More experienced keepers than I have addressed this subject more capably.
http://www.tropicalfishkeeping.com/f...uarium-122027/

And, especially:
http://www.tropicalfishkeeping.com/f...hanges-117205/

Last edited by Hallyx; 05-23-2013 at 07:29 AM.
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Old 05-23-2013, 07:57 AM   #56 
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Quote:
Originally Posted by jaysee View Post
Like I had said before, how breeders do things is a matter of financial feasibility, just as it is for fish stores.

In your post you say it's not good enough to keep them in a cup, but it is good enough to keep them in a mason jar. Seems quite contradictory if you ask me.


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Not really, the cups are much smaller than jars. Please remember that jars come in various sizes. A mason jar with good water quality is good for a betta. Although many fish are sold as pets so the jars are only temporary homes, bear in mind that breeders dont sell all of their fish. A few pairs are kept and often kept in the jars for their lives. Is this horrid cruelty? Should the breeder keep all their breeding fish in their own 10G tanks too?

Quote:
Whilst all that is true and unavoidable for breeders, does it follow that it's right for hobbyists to do the same? We all know that bettas are curious species that thrive with interaction and appear to very much "enjoy", insofar as a fish can enjoy things, extra space. Good water quality is another one of those bare minimum requirements - if a hobbyist has the space, which is applicable to pretty much all the members here who aren't breeding, why not give the betta the chance to have the best possible life - i.e. space in which to be mentally enriched as well as physically healthy?
I agree with this to a point. How do we know what a betta needs to be mentally enriched? Another view on it could be that since bettas are highly territorial does this mean a bigger tank would put stress on a fish since it means a bigger territory to maintain? Is the betta constantly running around his big tank thinking "I have to check here for intruders! and now here!" Its much easier to defend a small tank than a big one.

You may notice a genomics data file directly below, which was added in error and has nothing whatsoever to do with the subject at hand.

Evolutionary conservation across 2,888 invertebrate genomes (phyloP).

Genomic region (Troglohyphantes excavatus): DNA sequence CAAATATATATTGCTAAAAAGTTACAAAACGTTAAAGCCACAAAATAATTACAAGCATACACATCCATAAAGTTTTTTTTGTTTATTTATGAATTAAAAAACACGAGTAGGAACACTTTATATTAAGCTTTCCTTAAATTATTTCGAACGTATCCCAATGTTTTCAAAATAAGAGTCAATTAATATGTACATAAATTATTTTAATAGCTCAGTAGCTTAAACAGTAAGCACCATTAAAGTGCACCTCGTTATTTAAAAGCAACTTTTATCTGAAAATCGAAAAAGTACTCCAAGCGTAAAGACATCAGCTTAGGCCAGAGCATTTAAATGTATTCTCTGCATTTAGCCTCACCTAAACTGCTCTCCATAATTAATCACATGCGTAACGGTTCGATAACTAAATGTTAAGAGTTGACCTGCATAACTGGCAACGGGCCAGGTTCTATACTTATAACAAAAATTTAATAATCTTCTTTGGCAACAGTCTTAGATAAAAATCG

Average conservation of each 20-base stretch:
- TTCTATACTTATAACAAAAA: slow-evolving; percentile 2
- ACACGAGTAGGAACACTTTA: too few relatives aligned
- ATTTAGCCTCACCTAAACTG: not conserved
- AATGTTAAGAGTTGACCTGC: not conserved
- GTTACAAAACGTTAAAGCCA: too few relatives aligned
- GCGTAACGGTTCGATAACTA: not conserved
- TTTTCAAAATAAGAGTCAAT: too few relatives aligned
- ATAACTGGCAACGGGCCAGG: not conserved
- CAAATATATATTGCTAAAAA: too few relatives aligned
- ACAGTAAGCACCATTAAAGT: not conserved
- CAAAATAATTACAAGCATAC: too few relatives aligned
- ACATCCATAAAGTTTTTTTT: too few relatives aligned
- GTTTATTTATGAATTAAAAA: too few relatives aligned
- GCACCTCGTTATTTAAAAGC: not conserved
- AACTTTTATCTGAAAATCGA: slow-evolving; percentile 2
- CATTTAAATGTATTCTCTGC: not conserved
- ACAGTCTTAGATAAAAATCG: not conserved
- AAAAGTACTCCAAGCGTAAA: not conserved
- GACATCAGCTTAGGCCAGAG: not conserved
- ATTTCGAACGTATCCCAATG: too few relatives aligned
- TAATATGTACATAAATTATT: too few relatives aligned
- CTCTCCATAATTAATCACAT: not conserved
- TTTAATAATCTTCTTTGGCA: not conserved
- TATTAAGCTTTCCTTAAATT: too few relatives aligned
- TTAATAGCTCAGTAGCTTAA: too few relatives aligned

We'll never know how a betta feels about tank size unless someone writes some papers on it. I suppose you could test it by measuring life span or measuring stress hormones in fish raised in small vs big tanks with exact same water contidtions. Would be pretty interesting to do actually

I think a 2.5g (the bare recommended min) is a very reasonable size for a person looking for a single pet. Add some plants and your betta will be perfectly happy(or what we perceive as happy). I had a betta that panicked in my big tank and felt much more secure in a small tank. Bigger is not always better for bettas infact anything over 60L for a single fish IMO is overkill
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Old 05-23-2013, 09:48 AM   #57 
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A jar may be 2 or 3 times bigger than a cup, but 2-3 times a very small number is still a pretty small number. A jar might as well be a cup when compared to a 2.5 - 5 gallon tank.

I still don't think it's appropriate to use what breeders and fish stores do as a measure of what hobbyist should do.


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Old 05-24-2013, 10:09 PM   #58 
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Quote:
More experienced keepers than I have addressed this subject more capably.
http://www.tropicalfishkeeping.com/f...uarium-122027/

And, especially:
http://www.tropicalfishkeeping.com/f...hanges-117205/
thanks for the links they were very informative :)